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Thursday, Jul 24, 2014
Lifestyle Stories

Neighbors worry about neglected unit


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Q: One of the townhouses in our building went into foreclosure last year. Ever since then it has remained abandoned. Beyond the fact that the lack of maintenance makes our building look like a slum, neighbors are concerned about mold, mildew and mice entering neighboring units due to neglect. Our condominium board members say there is nothing they can do, that the bank that owns the property is ultimately responsible. They do not know or will not tell us who the bank contact is, so what can we as owners do to protect our property’s structure and value? Is there any recourse available?

J.E., Miami

Answer: As with any unit that appears to be abandoned or have rules violations, the board has an obligation to enforce the rules. In this situation, the bank is the owner if it has completed foreclosure. Therefore, the board should send rule violation letters to the bank. If the bank has not taken title to the unit under foreclosure, the previous owner would be responsible.

Any action taken by the board should be reviewed by an attorney. Just because a unit is under foreclosure does not stop the board from enforcing the rules. In some cases the board must enter the unit to make repairs or, in your case, close the windows. Such action would require that the board notify all parties, the present owner or bank, that entry to the unit is necessary for repairs. It may be necessary to have the attorney send such a letter or the board may send the letters. The board must take action to have the unit secured.

Q: I am a unit owner in a condo complex with six buildings. Each has operated under its own documents and board of directors. We have a general manager and a master board for the complex, and we follow Florida condominium statutes.

I am treasurer of our building. Dues of $10 per unit are collected yearly for social events or any other needs for the building. For years, the monies collected have been put into our bank account and monies not spent were rolled over to the next year. Now some residents are saying that we must spend all the monies in the account because it is not legal to roll funds over since we are nonprofit.

Just what is nonprofit since we are just using funds for the building? Can our monies be used to subsidize nonpaying members and requests from outside, or can we subsidize only those that have paid their yearly dues? Our residents also have decided they would like to be able to rent our card room for personal use. If this is passed, will we be obligated to have a special account for renting, or can we co-mingle our monies with our social and personal account?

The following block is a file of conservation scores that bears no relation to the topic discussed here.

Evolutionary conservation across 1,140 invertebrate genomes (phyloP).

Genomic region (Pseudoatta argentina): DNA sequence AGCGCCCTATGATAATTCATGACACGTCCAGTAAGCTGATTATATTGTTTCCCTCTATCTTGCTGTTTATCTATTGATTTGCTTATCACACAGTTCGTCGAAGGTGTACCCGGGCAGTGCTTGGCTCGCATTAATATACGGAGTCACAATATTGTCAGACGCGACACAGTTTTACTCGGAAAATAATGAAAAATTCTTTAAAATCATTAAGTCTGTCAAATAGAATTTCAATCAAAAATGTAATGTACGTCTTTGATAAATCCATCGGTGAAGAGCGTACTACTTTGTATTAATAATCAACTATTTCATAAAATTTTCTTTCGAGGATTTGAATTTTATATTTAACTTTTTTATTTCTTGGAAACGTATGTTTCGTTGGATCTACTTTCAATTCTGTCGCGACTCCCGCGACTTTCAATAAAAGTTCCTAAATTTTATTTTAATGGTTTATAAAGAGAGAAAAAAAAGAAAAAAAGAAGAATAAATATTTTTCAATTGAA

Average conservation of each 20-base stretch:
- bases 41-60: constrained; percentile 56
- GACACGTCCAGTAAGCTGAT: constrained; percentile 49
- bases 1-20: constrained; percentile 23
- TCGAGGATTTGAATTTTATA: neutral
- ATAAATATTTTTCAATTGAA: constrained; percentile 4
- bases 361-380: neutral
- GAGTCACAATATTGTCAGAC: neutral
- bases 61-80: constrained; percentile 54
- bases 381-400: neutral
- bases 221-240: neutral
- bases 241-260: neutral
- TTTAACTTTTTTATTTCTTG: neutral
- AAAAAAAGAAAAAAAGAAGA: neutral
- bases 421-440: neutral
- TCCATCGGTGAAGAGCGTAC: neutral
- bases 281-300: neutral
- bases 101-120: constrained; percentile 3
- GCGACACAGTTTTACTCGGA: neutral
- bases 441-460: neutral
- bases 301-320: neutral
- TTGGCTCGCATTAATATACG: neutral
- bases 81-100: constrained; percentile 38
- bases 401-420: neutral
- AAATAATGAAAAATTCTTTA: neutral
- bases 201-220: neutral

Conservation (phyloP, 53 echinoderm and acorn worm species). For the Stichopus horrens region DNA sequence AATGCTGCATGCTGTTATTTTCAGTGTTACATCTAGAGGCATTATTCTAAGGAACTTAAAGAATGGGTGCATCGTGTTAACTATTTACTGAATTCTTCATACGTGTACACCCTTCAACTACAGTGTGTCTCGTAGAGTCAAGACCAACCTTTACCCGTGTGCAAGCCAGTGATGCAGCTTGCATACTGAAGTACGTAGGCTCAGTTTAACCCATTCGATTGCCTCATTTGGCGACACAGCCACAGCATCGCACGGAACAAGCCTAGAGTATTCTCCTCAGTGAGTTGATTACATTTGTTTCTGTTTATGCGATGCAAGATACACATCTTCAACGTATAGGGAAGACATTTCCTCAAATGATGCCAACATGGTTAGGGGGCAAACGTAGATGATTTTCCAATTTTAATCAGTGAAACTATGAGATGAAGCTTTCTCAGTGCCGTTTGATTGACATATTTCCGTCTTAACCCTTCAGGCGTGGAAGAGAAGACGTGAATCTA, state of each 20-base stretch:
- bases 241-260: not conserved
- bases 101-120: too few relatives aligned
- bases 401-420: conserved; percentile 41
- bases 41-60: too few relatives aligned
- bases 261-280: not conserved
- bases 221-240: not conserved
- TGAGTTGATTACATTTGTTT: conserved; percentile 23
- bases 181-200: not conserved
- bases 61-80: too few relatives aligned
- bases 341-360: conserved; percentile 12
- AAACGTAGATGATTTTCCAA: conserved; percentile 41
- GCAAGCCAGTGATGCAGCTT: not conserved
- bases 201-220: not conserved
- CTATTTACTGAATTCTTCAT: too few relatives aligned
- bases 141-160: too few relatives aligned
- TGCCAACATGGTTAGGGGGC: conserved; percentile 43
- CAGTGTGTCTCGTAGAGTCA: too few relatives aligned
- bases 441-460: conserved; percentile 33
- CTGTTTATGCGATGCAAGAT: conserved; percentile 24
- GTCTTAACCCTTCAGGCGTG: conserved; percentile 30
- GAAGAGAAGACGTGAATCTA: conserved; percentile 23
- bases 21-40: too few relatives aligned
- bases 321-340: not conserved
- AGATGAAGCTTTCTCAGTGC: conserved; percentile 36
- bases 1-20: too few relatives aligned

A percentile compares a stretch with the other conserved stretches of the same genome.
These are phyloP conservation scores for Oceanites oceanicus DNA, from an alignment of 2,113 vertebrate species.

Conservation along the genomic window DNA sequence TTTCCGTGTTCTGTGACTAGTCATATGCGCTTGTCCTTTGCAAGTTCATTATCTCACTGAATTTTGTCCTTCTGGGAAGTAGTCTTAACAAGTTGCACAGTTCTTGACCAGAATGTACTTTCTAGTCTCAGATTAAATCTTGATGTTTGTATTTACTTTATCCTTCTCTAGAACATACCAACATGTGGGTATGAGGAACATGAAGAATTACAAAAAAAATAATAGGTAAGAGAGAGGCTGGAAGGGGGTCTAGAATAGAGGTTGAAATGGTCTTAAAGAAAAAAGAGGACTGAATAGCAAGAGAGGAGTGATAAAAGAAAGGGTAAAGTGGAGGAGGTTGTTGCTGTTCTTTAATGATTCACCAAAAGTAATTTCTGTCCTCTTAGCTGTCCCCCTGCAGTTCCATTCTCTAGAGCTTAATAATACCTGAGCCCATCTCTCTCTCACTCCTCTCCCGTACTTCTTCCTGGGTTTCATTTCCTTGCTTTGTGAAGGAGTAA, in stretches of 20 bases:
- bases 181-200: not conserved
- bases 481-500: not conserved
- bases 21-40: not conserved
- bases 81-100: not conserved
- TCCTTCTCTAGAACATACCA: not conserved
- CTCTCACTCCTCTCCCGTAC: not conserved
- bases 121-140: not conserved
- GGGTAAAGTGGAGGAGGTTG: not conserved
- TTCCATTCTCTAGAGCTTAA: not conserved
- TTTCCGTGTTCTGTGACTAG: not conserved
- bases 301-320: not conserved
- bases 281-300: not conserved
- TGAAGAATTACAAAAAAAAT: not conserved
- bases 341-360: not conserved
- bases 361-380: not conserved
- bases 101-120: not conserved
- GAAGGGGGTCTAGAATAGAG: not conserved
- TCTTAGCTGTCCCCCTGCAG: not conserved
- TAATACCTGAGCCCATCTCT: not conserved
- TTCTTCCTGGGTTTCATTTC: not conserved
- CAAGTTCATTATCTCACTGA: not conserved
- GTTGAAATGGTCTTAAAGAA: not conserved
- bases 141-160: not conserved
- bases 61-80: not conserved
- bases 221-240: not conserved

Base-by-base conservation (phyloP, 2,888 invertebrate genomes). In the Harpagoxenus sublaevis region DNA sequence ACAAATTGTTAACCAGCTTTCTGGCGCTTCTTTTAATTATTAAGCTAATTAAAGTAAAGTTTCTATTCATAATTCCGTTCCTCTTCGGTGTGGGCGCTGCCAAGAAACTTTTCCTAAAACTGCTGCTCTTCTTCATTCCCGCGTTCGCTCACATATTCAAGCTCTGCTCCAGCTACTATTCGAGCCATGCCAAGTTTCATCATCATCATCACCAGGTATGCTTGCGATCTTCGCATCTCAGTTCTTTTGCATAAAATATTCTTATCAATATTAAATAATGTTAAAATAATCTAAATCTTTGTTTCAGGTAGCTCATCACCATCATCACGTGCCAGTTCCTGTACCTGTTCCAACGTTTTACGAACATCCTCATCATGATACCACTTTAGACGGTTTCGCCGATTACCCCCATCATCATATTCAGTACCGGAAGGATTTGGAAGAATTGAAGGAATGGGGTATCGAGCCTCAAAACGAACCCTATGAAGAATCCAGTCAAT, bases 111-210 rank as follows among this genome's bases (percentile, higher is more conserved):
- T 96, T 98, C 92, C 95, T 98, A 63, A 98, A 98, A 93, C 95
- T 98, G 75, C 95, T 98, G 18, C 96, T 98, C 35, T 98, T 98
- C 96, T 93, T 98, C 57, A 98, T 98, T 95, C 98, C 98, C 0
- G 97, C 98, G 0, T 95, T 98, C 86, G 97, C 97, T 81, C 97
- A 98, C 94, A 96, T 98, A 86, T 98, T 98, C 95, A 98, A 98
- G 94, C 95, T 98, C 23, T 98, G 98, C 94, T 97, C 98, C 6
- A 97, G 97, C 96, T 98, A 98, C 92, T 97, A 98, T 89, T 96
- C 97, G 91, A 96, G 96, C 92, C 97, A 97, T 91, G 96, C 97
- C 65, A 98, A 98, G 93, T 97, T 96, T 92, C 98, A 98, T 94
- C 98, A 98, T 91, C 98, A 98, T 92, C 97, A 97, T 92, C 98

E.V., Pembroke Pines

Answer: A common error many associations and their boards make is to assume that this is a nonprofit organization. Most likely you are a corporation not-for-profit and fall under FS 617. There is a big difference between nonprofit and not-for-profit. The budget line item considered as social events probably is not a valid budget item. The statutes say all budget items are for building operations. There is no reference to social events that are paid by all.

It appears from your question that you are not properly conducting the financial obligations of the condominium because of the misconception of being a nonprofit organization. I hope that you have been filing IRS tax forms each year and as such pay the proper taxes. All corporations, whether they are profit, not-for-profit or nonprofit must file a tax report each year. I suggest that your board seek help to better understand the financial obligations and operations of your condominium. Such information may be gained from talking to a condominium CPA and/or attorney.

Richard White is a licensed community association manager. He does not offer legal opinions; any other questions and comments concerning association operations can be sent to Richard White, 6039 Cypress Gardens Blvd., No. 201, Winter Haven FL 33884-4115; or email camquestion@cfl.rr.com.

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